So, on that note I thought I’d pass a bit of our knowledge on because lets face it, if Brad and I can survive out in the wild (ok, well the McLaren Vale Caravan Park) anyone can!

10 Pro-tips to preventing a mental breakdown …

1. Pack the day before or if it’s your first trip even earlier because you will never be prepared for how long packing for a camping trip actually takes. Oh how I laugh thinking about us packing for our first trip the morning of assuming we would be there by lunch time. We got there at 9pm.

2. Research the parks and book based on the amenities that suit you. Brad and I always like to look for Caravan Parks that have private ensuites on site. That extra $15 will well and truly pay itself off when you don’t have to hike a kilometre away at 3am with a toddler holding onto his willy.

3. Take note of what activities the park has on for the kids and their playground facilities. Some parks absolutely dominate in this arena offering such things as movie nights and go-cart racing. Others have waterparks that put Wet and Wild to shame and playgrounds that provide hours of entertainment freeing you up to scroll instagram with a wine in hand.

4. Don’t think you have to drive really far away to make it seem like a holiday. The drive for us is one of the worst parts, our youngest hates the car so it usually involves me sitting back there with her blowing raspberries until I have cotton mouth. We have found a couple that are only an hour away, including the McLaren Vale Lakeside Caravan Park and the Port Willunga Tourist Park, which are not only great spots but both are close enough that you can whack on one Disney movie and you’re there.

5. You don’t have to pack the entire contents of your fridge and pantry. By all means be prepared and even pre-make a lasagne or something that is easy to whip out, but unless you are going completely off the grid there will always be a Coles or Woolies nearby.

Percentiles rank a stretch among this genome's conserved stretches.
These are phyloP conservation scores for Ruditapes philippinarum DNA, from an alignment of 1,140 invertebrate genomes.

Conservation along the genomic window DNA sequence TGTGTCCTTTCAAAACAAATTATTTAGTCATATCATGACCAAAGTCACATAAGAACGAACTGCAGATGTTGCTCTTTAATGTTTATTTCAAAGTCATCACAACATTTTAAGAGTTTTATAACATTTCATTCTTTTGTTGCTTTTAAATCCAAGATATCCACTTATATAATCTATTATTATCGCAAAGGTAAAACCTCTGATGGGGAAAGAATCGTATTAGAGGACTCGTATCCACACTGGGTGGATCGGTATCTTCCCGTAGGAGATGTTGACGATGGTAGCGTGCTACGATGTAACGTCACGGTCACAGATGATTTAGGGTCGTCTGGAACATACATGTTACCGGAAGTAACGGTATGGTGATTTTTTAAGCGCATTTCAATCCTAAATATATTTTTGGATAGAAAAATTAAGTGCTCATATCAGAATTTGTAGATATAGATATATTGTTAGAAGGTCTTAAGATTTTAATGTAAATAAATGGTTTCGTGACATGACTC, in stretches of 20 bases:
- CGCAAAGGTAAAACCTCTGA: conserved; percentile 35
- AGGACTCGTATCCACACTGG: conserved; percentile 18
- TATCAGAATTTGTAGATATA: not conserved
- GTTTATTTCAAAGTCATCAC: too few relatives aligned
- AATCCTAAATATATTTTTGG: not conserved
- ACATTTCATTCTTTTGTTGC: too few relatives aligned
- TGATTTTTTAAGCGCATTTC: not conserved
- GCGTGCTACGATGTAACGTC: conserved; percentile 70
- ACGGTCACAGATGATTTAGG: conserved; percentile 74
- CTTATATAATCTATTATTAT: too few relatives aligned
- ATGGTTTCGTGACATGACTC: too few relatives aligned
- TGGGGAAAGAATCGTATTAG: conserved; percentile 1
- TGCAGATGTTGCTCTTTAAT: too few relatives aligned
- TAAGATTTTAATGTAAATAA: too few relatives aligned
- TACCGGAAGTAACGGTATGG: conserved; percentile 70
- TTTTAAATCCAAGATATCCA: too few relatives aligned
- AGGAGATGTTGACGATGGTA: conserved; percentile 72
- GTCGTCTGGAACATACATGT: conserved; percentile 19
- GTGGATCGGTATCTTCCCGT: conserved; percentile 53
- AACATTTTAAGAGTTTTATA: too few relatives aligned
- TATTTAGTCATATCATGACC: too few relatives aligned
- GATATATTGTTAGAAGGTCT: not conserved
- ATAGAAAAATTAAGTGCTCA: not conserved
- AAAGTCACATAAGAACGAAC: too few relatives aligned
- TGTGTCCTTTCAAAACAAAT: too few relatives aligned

6. Platters are your friend. They are quick, easy and you have snacks for days. Just go easy on the cheese if, like my husband, it effects your flatulence levels. An 18ft tin cube of fart is not fun for anyone.

7. Prepare for the bedtime routine like you are preparing for your wedding day. Our kids go to bed at about 7pm, usually Harper will stay up later on holidays but Charlie is screaming at me for her bed by 6:30pm and unless we also want to go to bed at 6:30pm we need to make sure we have everything we need out of the caravan and that the inside of the caravan is set up and ready to go for when Brad and I get our stealth ninja on and sneak into the van later that night.

8. Know that sleep is a luxury. You are an entire family sleeping in a very confined space so if one kid cries and wakes up, you all wake up. And that beautiful morning light will come STREAMING into the van at the crack of dawn so the crack of dawn is when you start your day. I suggest packing coffee. Lots of it.

9. Take plenty of photos, even when the moment isn’t perfect. Sometimes these trips can have you rocking back and forth in a corner fantasising about your own bed but somehow you still manage to look back on the photos with fondness. I have a shot of Brad holding Charlie while she is absolutely screaming and Brad’s face is begging for mercy but it’s one that I actually printed off and always laugh at when I look back on it. It’s also a deadly reminder every time we get too carefree and think about doing a spontaneous weekend trip.